Agile Government Handbook 2017-05-21T22:00:09-08:00

Agile Government Handbook


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About Agile

Agile management or agile project management is an iterative and incremental method of managing the design and build activities for engineering, information technology, and new product or service development projects in a highly flexible and interactive manner. (Source: Wikipedia)


On February 11-13, 2001, 17 representatives from Extreme Programming, Scrum, DSDM, Adaptive Software Development, Crystal, Feature-Driven Development, Pragmatic Programming and others sympathetic to the need for an alternative to documentation driven, heavyweight software development processes convened. The result was the Agile Manifesto. (Source:

Agile Manifesto

We are uncovering better ways of developing software by doing it and helping others do it.

Through this work we have come to value:

  • Individuals and interactions over processes and tools
  • Working software over comprehensive documentation
  • Customer collaboration over contract negotiation
  • Responding to change over following a plan

That is, while there is value in the items on the right, we value the items on the left more.”

Principles behind the Manifesto

  • Our highest priority is to satisfy the customer through early and continuous delivery of valuable software.
  • Welcome changing requirements, even late in development. Agile processes harness change for the customer’s competitive advantage.
  • Deliver working software frequently, from a couple of weeks to a couple of months, with a preference to the shorter timescale.
  • Business people and developers must work together daily throughout the project.
  • Build projects around motivated individuals. Give them the environment and support they need, and trust them to get the job done.
  • The most efficient and effective method of conveying information to and within a development team is face-to-face conversation.
  • Working software is the primary measure of progress.
  • Agile processes promote sustainable development. The sponsors, developers, and users should be able to maintain a constant pace indefinitely.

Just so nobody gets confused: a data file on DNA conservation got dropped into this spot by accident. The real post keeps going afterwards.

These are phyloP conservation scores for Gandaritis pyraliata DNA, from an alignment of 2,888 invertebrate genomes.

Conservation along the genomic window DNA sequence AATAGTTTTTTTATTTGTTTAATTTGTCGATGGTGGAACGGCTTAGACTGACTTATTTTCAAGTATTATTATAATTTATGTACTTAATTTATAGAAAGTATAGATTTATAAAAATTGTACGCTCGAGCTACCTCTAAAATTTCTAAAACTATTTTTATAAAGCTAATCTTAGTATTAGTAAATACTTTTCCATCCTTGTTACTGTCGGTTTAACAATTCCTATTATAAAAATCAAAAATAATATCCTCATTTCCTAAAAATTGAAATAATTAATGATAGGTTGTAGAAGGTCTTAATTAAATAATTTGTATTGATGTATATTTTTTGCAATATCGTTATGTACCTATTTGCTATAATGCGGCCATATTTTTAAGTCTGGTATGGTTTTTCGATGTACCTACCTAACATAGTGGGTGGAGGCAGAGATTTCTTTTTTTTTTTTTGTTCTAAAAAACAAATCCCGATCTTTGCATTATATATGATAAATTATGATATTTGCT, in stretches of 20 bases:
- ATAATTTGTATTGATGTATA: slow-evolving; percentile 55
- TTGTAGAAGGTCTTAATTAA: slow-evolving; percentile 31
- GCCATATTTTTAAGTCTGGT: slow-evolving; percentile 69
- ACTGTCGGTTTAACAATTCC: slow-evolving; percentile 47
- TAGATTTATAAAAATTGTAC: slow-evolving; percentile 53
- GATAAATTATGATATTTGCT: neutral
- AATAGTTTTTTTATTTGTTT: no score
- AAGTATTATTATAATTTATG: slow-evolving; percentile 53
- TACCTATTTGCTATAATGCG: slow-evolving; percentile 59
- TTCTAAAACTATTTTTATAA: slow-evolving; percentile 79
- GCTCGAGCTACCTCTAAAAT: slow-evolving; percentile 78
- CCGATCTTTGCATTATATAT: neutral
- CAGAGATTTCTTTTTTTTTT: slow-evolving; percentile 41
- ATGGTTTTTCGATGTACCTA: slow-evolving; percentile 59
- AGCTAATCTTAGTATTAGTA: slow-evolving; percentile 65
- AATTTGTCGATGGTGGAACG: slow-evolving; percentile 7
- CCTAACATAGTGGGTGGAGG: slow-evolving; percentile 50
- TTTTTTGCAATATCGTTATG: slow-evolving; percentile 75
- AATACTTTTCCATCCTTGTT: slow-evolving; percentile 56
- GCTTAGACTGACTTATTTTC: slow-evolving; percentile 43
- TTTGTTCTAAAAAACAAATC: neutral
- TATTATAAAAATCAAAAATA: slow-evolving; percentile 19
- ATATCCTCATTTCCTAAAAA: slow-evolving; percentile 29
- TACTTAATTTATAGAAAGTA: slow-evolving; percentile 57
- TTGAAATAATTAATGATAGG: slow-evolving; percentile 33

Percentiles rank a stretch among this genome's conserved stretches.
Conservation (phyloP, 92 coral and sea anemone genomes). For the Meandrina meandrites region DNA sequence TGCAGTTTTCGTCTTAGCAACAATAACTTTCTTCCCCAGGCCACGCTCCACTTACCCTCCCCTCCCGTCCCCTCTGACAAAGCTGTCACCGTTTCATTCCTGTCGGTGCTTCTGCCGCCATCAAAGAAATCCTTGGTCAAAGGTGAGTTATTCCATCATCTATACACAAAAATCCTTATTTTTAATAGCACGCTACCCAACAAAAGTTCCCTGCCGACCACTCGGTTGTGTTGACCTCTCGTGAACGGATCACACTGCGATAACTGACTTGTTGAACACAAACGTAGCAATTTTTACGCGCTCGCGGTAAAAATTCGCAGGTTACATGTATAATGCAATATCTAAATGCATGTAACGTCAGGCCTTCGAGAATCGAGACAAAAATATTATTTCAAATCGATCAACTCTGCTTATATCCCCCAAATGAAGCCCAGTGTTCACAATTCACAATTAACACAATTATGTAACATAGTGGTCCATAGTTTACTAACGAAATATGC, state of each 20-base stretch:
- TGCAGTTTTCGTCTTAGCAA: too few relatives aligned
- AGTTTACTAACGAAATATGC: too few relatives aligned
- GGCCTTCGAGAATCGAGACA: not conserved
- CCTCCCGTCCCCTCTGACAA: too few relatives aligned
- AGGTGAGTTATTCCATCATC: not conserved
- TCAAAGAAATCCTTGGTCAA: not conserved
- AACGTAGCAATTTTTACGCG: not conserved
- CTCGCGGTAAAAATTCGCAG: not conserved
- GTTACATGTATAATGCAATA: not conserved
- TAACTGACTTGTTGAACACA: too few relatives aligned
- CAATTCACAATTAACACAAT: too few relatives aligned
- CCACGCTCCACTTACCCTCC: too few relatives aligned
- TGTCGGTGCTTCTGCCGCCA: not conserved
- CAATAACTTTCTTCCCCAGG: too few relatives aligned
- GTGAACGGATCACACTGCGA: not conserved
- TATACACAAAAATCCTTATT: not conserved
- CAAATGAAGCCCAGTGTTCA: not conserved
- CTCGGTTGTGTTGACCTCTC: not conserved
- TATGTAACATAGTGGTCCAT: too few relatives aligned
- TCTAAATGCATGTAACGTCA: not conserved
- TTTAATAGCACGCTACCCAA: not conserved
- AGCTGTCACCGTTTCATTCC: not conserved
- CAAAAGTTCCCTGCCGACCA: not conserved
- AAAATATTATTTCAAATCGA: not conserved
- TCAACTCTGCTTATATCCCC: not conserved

• Continuous attention to technical excellence and good design enhances agility.
  • Simplicity — the art of maximizing the amount of work not done — is essential.
  • The best architectures, requirements, and designs emerge from self-organizing teams.
  • At regular intervals, the team reflects on how to become more effective, then tunes and adjusts its behavior accordingly.

(Source: Principles behind the Agile Manifesto)

GOV.UK on Agile


The U.S. federal TechFAR Handbook highlights six key reasons why government should adopt Agile for IT project management and development.

  • Improvement in investment manageability and budgetary feasibility
  • Reduction of overall risk
  • Frequent delivery of usable capabilities that provide value to customers more rapidly
  • Increased flexibility
  • Creation of new opportunities for small businesses
  • Greater visibility into contractor performance

(Source: The TechFAR Handbook for Procuring Digital Services Using Agile Processes)


The U.S. federal TechFAR Handbook offers examples of key government and contractor team members needed to effectively support Agile software development.


Tester: Government user to test features and functionality of the system.

Contracting Officer (CO): Authorized to bind the Government contractually and direct contractor action.

Contracting Officer’s Representative (COR): Performs functions specifically delegated to them by the CO in writing for the particular contract/order. This individual may also serve as the Product Owner.

Project Manager: Government manager of the Agile process. Also sometimes called Scrum Master.

Legal: Provides legal review of all documents and actions.


Developers*: Software architects who design the system and write code.

Project Manager: Manages the team’s execution of the project.

Tester: Tests features and functionality of system to uncover software bugs in functional and non-functional areas of the system; ensures system functionality.

Interface: Ensures system can communicate with other systems or people as needed. This is not a required team member; membership depends on project needs.

*Cross functional individuals should occupy these roles (developers and testers are both able to work each position). Automated testing is encouraged where the tester can write and run automated tests that are supplemented with exploratory testing. (Source: The TechFAR Handbook for Procuring Digital Services Using Agile Processes)


Continuous delivery: A design practice used in software development to automate and improve the process of software delivery. (Source: Wikipedia)